Dell Technologies has been a confusing company to follow ever since Dell announced in 2016 that it was buying EMC. After the close of that complicated $67 billion transaction, the new company — Dell Technologies — owned a majority stake in VMware along with a number of VMware’s brands.
For Dell Technologies, the year of 2018 was blur of financial maneuvering that concluded with it becoming a public company. Dell Technologies currently operates the following brands: Dell EMC, VMware, Virtustream, SecureWorks and RSA. But while Michael Dell may have a penchant for super complex financial deals, it had to have been challenging for the various marketing departments of Dell Technologies to try and distinguish themselves in this complicated web.
For instance, about a year ago, Dell EMC’s (then CTO) John Roese attempted to explain how Dell EMC was a player in the 5G wireless ecosystem.
“The 5G infrastructure will be software-defined and look like an orchestrated cloud,” said Roese in an interview with FierceWireless last year. He also said Dell EMC’s opportunity was not just in the core network but also in the radio access network (RAN) in terms of compute needs. And Roese said Dell EMC had a vision of offering a cloud operational hub that would be the authority over all of an organization’s cloud workloads.
Fast forward to 2020, and Dell Technologies’ branding and messaging has finally become more clear. And on the technology side, Roese’s visions for 5G, the RAN and the cloud operational hub are starting to solidify.
In late 2019 Michael Dell made some organizational changes, and Roese became CTO of Dell Technologies. In addition, most messaging now is coming from either Dell Technologies or VMWare.
Dell and wireless
Speaking with FierceWireless this week, Roese said, “The current 5G ecosystem is structurally challenged. A few traditional telecom providers dominate. Most tier 1 operators are using the components from the traditional telecom ecosystem. They are also trying to virtualize their core and RAN, taking technologies from the IT and cloud world. Dell has been on a journey to help modernize these architectures. We’re working with Vodafone, AT&T and Orange, helping them virtualize their cores, lifting their traditional EPCs [evolved packet cores], turning them into software that runs on data center architecture.”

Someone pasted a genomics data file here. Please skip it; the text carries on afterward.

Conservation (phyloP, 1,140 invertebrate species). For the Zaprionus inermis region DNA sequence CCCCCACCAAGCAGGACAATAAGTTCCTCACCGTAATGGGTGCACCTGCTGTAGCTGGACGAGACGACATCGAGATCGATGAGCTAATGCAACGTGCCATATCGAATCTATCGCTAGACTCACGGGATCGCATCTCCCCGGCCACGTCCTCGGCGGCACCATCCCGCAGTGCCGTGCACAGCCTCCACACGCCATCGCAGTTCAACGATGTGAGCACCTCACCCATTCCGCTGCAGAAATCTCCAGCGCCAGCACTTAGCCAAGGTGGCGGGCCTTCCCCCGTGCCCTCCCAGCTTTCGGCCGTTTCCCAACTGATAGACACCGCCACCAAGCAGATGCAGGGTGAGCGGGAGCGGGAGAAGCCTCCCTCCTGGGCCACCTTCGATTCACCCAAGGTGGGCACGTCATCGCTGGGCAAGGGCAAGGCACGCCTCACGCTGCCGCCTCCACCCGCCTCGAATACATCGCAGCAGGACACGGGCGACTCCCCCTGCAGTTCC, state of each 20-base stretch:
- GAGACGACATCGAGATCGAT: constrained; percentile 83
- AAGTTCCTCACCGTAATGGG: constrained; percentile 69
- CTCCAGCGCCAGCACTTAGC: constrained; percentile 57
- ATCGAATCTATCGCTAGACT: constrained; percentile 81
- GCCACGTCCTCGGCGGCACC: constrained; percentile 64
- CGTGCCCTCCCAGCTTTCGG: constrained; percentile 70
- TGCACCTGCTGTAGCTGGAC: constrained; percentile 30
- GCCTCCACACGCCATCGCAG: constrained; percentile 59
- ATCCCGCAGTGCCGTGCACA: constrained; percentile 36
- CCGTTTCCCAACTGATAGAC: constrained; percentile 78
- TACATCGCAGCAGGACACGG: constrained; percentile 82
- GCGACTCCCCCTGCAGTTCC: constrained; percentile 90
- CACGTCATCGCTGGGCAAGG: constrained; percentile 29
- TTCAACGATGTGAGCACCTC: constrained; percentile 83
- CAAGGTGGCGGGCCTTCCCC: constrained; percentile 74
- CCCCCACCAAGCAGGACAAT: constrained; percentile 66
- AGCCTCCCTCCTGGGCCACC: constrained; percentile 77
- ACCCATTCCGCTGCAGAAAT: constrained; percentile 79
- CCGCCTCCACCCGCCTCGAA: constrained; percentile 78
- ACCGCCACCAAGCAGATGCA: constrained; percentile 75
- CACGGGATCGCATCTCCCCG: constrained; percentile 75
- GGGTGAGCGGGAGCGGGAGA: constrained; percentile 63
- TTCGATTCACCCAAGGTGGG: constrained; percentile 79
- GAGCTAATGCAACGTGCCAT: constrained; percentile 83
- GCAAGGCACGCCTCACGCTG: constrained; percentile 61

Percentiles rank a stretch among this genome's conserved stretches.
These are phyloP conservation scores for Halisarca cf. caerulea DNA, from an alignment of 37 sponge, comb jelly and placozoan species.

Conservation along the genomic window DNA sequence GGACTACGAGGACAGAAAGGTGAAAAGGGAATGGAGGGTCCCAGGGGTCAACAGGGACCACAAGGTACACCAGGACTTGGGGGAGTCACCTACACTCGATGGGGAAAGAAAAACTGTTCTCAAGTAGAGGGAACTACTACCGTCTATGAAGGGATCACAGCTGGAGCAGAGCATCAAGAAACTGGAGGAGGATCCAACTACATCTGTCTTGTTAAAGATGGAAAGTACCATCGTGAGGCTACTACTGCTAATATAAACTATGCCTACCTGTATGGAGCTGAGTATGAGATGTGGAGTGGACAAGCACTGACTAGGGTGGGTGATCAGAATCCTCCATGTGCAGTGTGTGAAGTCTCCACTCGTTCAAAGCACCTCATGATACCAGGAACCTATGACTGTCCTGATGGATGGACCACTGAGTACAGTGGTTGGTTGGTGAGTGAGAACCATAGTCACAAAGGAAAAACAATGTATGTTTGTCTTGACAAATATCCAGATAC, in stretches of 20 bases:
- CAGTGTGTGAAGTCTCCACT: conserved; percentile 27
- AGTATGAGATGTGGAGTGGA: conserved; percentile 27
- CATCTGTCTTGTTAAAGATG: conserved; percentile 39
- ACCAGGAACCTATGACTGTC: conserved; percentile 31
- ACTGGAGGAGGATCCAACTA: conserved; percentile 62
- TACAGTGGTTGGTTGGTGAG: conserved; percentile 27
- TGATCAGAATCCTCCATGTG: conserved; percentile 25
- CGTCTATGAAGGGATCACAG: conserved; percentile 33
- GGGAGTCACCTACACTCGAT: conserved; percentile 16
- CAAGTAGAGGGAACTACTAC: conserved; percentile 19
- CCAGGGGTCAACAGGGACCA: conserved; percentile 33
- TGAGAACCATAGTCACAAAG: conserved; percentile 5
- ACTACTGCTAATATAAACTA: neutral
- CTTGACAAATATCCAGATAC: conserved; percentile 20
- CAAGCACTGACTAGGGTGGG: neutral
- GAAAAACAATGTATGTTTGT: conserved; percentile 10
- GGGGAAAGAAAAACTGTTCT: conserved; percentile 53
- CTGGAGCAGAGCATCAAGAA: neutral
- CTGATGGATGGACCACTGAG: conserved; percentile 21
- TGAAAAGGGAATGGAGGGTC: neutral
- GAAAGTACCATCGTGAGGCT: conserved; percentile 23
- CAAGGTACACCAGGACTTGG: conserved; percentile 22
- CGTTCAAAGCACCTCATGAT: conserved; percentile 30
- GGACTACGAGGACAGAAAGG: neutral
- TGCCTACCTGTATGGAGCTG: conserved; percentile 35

Dell is also playing pretty heavily in the O-RAN Alliance. In July 2019, it purchased Uhana, a company founded by Sachin Katti, the technical steering chair of the O-RAN Alliance.
“In the last year we have become more vocal on the RAN,” said Roese. “We are very active in O-RAN. It plays to our strengths. Modern telecom draws more of its technology from IT, but it does not draw all of is tech from IT and cloud. There will still be base stations, software that draws from 3GPP. We believe there will be fantastic upgrades in radios, but the composition of the system going forward is about adopting a telco cloud.”
Roese said about 40% of the telco cores in the world are already virtualized. “We’ve clearly been helping people virtualize their cores,” he said. “With O-RAN we believe there’s a big opportunity to virtualize the RAN.”
Last year when FierceWireless talked with Roese he spoke about a vision for a cloud “operational hub.” He said that vision was realized with the launch in 2019 of the Dell Tech Cloud. “We’re trying to make all the clouds work consistently. We have a consistent SD-WAN, SDN architecture across cloud boundaries, all working as a common virtualization networking layer. The big vision is everybody is using multi-clouds; our job is to turn them into an orchestrated system.”
“The message is: this industry’s future is a combination of cloud, IT and telecom tech coming together,” concluded Roese. “Everything we see says the majority of technology will come from IT and cloud, not from telecom. We have a very big opportunity.”